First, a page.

By the mid-1980s, the future of St. John’s looked bleak. Enrollment had hit rock-bottom, and it was with great sadness to many in the archdiocese of Detroit that the seminary was closed in 1988. Like so many beloved but dormant seminaries and Catholic schools around the country, St. John’s—along with its magnificent acreage and fine golf course—was doomed to be put on the market and sold to the highest bidder. But the seminary was spared this sorry end when, in 1990, Detroit’s new archbishop, Adam J. Maida, began envisioning an entirely new and unique purpose for the property. “I wanted the property to open to the local community—to be a Catholic milieu and a witness, the jewel in the archdiocese of Detroit,” Maida says. It was this vision—conceived during St. John’s darkest hour—that would be the life source of the property’s glowing future.

Cardinal Maida’s Vision

In 1994, Archbishop Maida was made a cardinal and he announced his plans to revive the dormant St. John’s into a new resource for the youth and families of the area. In 1996, St. John’s Center for Youth and Family opened its doors and ushered in a new era of Catholic apostolate in the archdiocese, While it would have been simpler to abandon hope for St. John’s and watch it go the way of so many other Catholic institutions around the country, Cardinal Maida saw the great potential for increased and effective lay apostolate that existed in the wake of sharp declines in religious vocations. The new St. John’s would become a center of activity for the Church once again—only this time, rather than train young seminarians and send them out to shepherd their flocks, the Church would bring the flock inside St. John’s and offer the facility as a spiritual and recreational center for the area’s youth, a resource for marriage counseling to restore and strengthen troubled families, and as a second home to people from all walks of life.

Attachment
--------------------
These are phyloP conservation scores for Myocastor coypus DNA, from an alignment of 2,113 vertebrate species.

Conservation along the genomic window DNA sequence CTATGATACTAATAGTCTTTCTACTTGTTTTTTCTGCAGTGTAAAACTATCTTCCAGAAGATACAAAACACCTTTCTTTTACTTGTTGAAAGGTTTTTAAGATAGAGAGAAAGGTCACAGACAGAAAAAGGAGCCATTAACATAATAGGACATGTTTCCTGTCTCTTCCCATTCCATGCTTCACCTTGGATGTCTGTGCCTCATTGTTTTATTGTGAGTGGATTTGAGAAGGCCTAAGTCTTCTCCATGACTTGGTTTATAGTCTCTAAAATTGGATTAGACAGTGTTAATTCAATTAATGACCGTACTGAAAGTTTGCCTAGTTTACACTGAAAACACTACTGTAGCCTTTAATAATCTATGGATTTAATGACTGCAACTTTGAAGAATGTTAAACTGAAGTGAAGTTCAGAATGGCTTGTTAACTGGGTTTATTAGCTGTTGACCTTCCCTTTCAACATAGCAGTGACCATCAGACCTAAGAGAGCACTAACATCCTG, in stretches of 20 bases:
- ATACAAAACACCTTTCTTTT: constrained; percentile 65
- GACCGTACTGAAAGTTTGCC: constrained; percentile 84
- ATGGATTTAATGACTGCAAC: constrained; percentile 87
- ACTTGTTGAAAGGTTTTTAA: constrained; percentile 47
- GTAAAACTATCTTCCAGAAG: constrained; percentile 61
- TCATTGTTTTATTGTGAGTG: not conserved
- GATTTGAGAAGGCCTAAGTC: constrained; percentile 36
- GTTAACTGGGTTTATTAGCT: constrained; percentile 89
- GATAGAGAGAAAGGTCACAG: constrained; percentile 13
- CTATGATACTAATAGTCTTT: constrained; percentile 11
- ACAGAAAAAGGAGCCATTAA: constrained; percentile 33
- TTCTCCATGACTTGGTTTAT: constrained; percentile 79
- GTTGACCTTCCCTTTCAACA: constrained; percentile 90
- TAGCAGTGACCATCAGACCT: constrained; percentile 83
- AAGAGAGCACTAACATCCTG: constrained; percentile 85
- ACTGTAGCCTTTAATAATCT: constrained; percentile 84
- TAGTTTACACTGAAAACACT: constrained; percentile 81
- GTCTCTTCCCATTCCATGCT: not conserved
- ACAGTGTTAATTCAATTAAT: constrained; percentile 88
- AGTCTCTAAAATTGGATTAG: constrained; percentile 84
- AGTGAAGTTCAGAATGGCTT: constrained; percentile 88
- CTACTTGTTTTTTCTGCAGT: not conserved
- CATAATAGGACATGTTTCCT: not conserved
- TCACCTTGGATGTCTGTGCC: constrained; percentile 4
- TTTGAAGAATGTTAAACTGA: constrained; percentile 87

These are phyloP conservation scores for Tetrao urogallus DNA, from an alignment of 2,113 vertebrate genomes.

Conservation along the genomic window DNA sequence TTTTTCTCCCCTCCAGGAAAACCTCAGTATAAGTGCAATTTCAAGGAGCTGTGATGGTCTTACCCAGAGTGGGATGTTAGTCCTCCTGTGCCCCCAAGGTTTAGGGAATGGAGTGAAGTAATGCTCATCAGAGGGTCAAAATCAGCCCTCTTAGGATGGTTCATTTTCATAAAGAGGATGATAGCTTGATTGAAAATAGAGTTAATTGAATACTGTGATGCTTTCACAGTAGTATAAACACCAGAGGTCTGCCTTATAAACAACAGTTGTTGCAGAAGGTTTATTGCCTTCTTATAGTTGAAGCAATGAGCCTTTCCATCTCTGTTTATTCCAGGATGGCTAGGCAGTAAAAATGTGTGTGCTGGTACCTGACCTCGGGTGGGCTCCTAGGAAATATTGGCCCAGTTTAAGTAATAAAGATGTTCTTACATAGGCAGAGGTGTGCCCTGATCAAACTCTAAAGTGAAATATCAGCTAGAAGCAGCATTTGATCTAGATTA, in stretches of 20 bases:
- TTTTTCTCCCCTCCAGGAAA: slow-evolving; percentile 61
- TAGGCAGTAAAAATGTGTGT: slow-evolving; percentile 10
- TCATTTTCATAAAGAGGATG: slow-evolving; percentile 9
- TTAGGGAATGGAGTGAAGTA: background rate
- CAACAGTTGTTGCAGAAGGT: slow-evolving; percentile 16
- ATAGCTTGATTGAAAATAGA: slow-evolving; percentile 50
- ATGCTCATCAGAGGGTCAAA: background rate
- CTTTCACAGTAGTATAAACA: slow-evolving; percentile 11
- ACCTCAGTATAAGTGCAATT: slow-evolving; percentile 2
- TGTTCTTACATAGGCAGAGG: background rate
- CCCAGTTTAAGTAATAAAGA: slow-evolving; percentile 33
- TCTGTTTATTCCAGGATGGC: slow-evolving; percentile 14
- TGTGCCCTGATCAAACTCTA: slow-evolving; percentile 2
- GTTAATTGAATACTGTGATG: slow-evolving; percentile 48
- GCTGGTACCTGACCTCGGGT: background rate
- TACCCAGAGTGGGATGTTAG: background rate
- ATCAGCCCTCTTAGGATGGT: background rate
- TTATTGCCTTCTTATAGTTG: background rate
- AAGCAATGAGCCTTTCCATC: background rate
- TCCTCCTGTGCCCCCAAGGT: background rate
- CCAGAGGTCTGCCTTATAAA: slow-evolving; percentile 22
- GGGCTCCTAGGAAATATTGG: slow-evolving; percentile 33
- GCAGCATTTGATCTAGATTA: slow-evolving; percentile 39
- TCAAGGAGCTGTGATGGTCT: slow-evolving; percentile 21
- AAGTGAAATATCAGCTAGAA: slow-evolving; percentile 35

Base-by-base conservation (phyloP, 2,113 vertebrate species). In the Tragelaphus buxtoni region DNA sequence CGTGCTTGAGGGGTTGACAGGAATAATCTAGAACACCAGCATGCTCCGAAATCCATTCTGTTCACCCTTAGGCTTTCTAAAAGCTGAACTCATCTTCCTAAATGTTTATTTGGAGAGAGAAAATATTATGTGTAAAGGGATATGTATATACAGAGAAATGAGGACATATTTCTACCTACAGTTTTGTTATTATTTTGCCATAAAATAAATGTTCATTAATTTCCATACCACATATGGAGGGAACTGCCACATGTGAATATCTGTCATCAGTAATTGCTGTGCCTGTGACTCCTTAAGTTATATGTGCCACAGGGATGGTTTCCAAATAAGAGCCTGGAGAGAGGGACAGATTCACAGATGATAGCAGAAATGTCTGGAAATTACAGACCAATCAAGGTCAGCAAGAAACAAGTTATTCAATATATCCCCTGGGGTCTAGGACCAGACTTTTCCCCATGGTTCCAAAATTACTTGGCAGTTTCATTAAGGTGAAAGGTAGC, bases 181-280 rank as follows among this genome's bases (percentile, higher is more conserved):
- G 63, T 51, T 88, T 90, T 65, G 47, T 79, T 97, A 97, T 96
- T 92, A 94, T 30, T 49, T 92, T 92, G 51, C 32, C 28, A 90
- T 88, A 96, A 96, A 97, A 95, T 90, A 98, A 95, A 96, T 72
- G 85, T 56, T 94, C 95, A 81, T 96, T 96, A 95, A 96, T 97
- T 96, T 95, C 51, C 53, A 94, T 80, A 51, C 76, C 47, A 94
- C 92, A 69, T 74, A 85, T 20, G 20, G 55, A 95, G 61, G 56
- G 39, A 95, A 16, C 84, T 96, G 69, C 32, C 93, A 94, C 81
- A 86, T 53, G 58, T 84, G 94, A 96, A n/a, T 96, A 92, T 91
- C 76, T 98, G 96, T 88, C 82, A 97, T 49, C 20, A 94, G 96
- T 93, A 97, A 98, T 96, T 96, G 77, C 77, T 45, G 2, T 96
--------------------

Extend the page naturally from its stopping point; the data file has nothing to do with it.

Cardinal Maida’s vision did not end with the creation of St. John’s Center for Youth and Family. Far from it, in fact. Indeed, it was his vision for the property’s golf course and unused buildings and grounds that would ignite St. John’s transformation into a unique and innovative center for the Church.

In 1998, work commenced on an $11 million redevelopment of St. John’s main buildings into a comprehensive conference center for corporate and social conferences, Catholic weddings, and other Catholic celebrations. At the same time, the golf course formerly known as Mission Hills was subjected to a massive renovation and expansion. The new course would contain 27 holes and become one of Michigan’s finest public golf courses.

It is the juxtaposition of a new Catholic Center for Youth and Family with a corporate conference center and golf course that formed the core of Cardinal Maida’s vision for St. John’s. The profits from the Golf and Conference Center would feed back into the Center for Youth and Family—keeping it funded on an annual basis—for its support.